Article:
The family winery Father’s Wine was born out of a great dream of my father, Volodymyr Buyachek, a well-known businessman, patriot, and philanthropist from Ternopil Region. Dad always liked to learn something interesting and extraordinary, and he was never afraid to become a beginner in a new field. He was a pioneer by nature and he liked to succeed, where others were afraid to try their hand. This is exactly what happened with winemaking in his life.
During 2009-2010, my father planted an experimental vineyard near the house. I remember planting a lot of varieties – probably half a hundred. Those were both technical varieties that are intended for wine production, and table grapes. After all, at that time, we did not understand which of them would crop well in Ternopil Region. As a rule, we planted popular varieties. At the same time, as concerned technical varieties, we did not have any mass ones such as Chardonnay, Riesling, and Cabernet. Given that our region is climatically atypical for winemaking, more attention was paid to certain indigenous grape varieties, such as Dublyansky. In addition, we were focusing on grape varieties that are common in Germany and Austria. These countries are closer to us territorially, in terms of heat and rainfall.
Later, we made our first attempts to create wines – it should be emphasized that our attempts were very different, we possessed no perfect technology, and sometimes, we were relying on advices from books and tips based on our own intuition. Due to such experience, our family has come to understanding that winemaking in Husiatyn is worth developing, but we need to delve into some particularities, which are characteristic of certain varieties, styles, etc.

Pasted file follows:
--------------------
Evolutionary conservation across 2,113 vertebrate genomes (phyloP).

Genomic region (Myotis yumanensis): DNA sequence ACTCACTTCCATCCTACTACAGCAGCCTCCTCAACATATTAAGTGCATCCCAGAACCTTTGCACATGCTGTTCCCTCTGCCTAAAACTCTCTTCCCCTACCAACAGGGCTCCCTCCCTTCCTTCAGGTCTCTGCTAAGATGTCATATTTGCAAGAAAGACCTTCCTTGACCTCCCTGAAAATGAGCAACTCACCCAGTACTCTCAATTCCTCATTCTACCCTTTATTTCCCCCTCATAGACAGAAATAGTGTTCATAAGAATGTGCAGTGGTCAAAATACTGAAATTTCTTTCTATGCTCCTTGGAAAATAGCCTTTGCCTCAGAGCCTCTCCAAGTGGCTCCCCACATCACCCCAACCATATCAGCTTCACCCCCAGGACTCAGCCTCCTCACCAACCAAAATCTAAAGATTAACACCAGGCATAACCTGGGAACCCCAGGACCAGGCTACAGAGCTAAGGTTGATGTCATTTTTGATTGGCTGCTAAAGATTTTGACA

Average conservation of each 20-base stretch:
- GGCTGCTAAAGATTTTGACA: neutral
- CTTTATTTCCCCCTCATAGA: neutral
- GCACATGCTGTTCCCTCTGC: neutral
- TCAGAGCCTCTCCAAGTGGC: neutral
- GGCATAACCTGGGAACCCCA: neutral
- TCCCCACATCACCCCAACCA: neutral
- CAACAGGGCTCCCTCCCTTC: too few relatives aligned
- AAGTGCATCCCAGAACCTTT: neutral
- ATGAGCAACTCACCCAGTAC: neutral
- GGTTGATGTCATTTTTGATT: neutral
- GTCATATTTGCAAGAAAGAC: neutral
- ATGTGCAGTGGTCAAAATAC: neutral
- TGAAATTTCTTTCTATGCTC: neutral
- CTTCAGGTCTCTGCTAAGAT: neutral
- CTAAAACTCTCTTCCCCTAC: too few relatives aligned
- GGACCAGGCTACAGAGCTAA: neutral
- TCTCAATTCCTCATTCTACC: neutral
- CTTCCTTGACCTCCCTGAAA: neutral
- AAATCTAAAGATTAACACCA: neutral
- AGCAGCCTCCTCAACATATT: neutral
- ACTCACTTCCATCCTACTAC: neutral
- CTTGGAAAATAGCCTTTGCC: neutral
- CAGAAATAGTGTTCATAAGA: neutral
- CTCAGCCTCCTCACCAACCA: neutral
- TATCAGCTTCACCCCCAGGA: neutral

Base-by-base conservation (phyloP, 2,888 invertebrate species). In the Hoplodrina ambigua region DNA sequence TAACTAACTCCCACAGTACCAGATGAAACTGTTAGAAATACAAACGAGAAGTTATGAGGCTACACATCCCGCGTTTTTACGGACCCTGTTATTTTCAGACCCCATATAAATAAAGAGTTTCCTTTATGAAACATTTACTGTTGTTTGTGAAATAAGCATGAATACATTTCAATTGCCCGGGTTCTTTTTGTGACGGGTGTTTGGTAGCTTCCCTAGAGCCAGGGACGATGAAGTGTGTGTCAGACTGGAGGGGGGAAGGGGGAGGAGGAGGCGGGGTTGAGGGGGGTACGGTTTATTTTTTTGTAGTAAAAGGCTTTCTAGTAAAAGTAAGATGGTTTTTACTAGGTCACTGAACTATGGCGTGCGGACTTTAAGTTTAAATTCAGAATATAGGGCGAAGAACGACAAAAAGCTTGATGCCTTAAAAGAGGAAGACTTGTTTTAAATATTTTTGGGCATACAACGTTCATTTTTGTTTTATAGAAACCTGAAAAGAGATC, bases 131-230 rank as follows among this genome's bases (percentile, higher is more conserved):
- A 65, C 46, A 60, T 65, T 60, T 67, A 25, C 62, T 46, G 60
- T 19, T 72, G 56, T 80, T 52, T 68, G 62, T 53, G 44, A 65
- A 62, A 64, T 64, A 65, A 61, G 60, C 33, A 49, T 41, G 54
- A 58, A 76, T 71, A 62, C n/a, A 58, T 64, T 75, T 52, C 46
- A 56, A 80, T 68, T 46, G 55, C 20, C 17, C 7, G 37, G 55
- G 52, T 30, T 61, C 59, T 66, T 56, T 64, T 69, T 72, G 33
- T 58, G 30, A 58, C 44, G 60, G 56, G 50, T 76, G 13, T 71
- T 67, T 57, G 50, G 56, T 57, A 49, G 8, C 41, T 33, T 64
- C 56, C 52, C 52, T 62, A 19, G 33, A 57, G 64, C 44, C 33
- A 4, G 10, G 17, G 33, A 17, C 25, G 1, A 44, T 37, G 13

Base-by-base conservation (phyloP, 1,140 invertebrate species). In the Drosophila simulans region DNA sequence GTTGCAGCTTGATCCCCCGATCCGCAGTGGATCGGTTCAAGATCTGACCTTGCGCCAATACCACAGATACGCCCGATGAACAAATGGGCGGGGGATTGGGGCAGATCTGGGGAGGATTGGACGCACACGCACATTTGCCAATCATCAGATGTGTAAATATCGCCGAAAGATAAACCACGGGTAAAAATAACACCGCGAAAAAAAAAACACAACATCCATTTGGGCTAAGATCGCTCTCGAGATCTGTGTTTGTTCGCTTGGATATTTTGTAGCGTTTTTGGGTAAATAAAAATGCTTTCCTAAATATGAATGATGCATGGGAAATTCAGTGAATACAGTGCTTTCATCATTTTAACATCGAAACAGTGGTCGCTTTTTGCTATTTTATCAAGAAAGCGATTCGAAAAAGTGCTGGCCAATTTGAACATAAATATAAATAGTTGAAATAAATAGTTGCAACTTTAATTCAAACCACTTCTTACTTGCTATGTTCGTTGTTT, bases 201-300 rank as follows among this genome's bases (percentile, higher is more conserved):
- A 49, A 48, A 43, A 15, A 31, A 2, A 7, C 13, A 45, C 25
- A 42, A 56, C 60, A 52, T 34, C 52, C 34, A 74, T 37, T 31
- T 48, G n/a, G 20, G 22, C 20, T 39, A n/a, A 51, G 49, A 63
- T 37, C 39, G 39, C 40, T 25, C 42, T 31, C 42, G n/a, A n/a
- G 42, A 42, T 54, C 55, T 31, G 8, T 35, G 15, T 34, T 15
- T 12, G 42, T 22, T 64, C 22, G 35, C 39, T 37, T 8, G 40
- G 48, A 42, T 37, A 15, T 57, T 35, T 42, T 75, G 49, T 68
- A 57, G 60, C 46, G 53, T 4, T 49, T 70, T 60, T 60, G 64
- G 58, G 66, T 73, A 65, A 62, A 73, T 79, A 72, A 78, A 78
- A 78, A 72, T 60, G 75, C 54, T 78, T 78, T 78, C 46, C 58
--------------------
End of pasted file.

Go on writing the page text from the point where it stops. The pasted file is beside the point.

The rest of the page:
Over time, we realized that our region is ideal for making white and rosé wines. The temperature is sufficient for them to grow, the grapes do not gain much sugar, respectively, the style of wines is very elegant and light. Having gained the necessary experience, we found out, what our favourite varieties should be, and we realized that these wines had a strong potential and promising prospects. Thus, we decided to plant a larger vineyard.
In 2018, our father’s life ended abruptly. After the father’s death, my brother, my mother, and I decided that we wanted to continue his work. Although, to tell the truth, before that we did not delve too much into winemaking: the volume of production was insignificant, and my father thought that it was his hobby rather than business. However, we realized that my father’s dream had to be implemented.
That’s how the family winery Father’s Wine was born. In the same year, 2018, Ukraine passed a law for small winemakers, which simplified the system of applying for, and obtaining, a license. Shortly, we submitted the necessary documents, because at that time, with our volumes and equipment, we were ready for such step. We passed this stage rapidly and received a license for small winemakers. Since 2019, we have officially entered the market and are selling wines: on our own – at festivals, in restaurants, etc. Last year, our production volume reached 15,000 bottles.
On a separate note, I would like to broach the particularities of our wine production. We may say that the production process starts right in the vineyard, which means that we spend a lot of time and effort caring for the grapes. In Ternopil Region, we observe a significant disadvantage for growing these plants – excess moisture. This causes many diseases. Therefore, grape varieties should be monitored, and treated in a timely manner.